To quote Patrick,
"It’s amazing what a bunch of energised, passionate and people with the “solve the right problem once” attitude can achieve."
Reminiscing this post from Pat, I had a few thoughts:
- Given we agree that:
- retrospectives are a 'best practice';
- and that they are a tool for improvement;
is it fair for us to say (at least theoretically) that we can take this 'best practice' to an extreme level just as rationale behind extreme programming may suggest?
- Second, Agile methods (at least theoretically) assume a team composed of the 'best people' who are 'generalising specialists' or 'versatilists'.
- The key to having a really strong team could then be mechanisms that not only encourage strong communication, but also those that allow teams to recognise problems, find solutions. That then will fuel continuous improvement, perhaps making retrospectives purely an optional ritual.
What could these mechanisms be?My passion for retrospectives set aside, I realise that the practice is definitely more than a decade old in the mainstream. Things have changed significantly since then.
- More teams understand the value of solving problems 'just in time';
- Command and control leadership may have not disappeared from the horizon, but leaders are slowly discovering their roles in empowering their teams to take more control of situations and problems.
- Technology is changing fast and our ability to use tools to make problems visible solve them is fast increasing.
A low tech method - daily 'hot topics'
A few months back, we were a team of 7 people with Ritin Tandon at the helm as the team lead. Ritin devised a method for us to recognise issues and solve them on an ongoing basis. In the team area, Ritin put up a flip chart called "Hot Topics". Everytime anyone in the team had something to discuss or a non-urgent problem to solve, they'd put up a sticky on the flipchart. At the end of the day, one of us (often Ritin) would facilitate a quick discussion around our hot topics and we'd volunteer to solve the problems then and there. If we expected that a problem would take time to solve, then one or more of us would sign up to work on it and we kept reporting back progress to the team. Its been a fantastic practice and for the investment of a few minutes each day, we got a huge sense of fulfilment by taking blockers out of our way. What we were doing was a bit of a mini-retrospective each day and that helped us be a continuosly improving team.
A hi-tech method - use Web 2.0 tools to surface and resolve problems.There are quite a few tools these days that can help create high quality communication in teams. Two tools that I think can be really useful to surface and resolve problems in a team are Google Wave and Google Moderator.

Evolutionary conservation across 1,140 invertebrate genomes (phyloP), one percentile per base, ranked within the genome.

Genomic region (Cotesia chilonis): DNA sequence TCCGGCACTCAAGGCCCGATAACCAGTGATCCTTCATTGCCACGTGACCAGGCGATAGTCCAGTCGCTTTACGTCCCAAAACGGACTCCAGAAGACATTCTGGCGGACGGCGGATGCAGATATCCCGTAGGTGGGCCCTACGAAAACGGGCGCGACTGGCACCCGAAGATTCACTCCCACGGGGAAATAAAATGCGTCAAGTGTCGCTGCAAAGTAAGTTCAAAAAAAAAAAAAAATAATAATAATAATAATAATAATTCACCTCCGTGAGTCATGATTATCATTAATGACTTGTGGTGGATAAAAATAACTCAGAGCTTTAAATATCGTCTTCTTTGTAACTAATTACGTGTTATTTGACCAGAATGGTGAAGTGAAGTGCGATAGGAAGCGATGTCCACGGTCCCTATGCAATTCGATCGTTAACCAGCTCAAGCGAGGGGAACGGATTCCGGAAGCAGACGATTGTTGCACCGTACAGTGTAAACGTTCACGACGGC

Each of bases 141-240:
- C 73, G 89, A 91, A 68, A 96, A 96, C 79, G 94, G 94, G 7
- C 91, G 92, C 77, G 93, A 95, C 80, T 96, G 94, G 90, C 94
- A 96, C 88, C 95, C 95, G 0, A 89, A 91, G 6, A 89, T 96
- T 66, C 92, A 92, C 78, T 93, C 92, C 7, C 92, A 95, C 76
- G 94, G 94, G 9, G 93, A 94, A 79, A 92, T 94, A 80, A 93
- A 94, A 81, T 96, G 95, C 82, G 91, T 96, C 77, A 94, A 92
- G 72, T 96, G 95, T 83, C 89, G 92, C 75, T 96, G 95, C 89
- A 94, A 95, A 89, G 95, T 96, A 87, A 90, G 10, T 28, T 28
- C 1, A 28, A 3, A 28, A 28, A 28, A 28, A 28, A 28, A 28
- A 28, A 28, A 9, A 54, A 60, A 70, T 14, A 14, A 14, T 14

Google WaveGoogle Wave follows the paradigm of blips. It could be quite easy to create a retrospective playground on Google Wave where you create brainstorming blips (Keep Doing, Stop Doing, etc) on the wave and people can add their thoughts and following discussion under those blips. In fact I think this could be even better than a ritual retrospective where we often don't discuss issues because of a lack of time. Using this method, people can actually choose to comment on every issue they feel passionately about instead of restraining themselves only because others don't see the value in their thoughts yet!
Google ModeratorGoogle Moderator is a great social application to crowdsource ideas. You could potentially ask your team an open ended question about ideas for improving the project. As the team posts it ideas, members can vote up the ideas they like the most and provide commentary on its implementation. Over time, you have a nice prioritised list of improvement activities for your project. As you implement these ideas, the burning need for a retrospective may disappear.
Obviously, I'm not speaking from too much experiential wisdom (the lack of proper screenshots is a tell-a-tale sign) and I acknowledge that these ideas may not eliminate the need for retrospectives completely. In fact the goal isn't to eliminate retrospectives (they're obviously a very useful exercise) -- the goal is to continously improve so that the retrospective isn't the only place to achieve this. What do you think? Please let me know by posting your comments on this blog. I'd love to learn from your experience.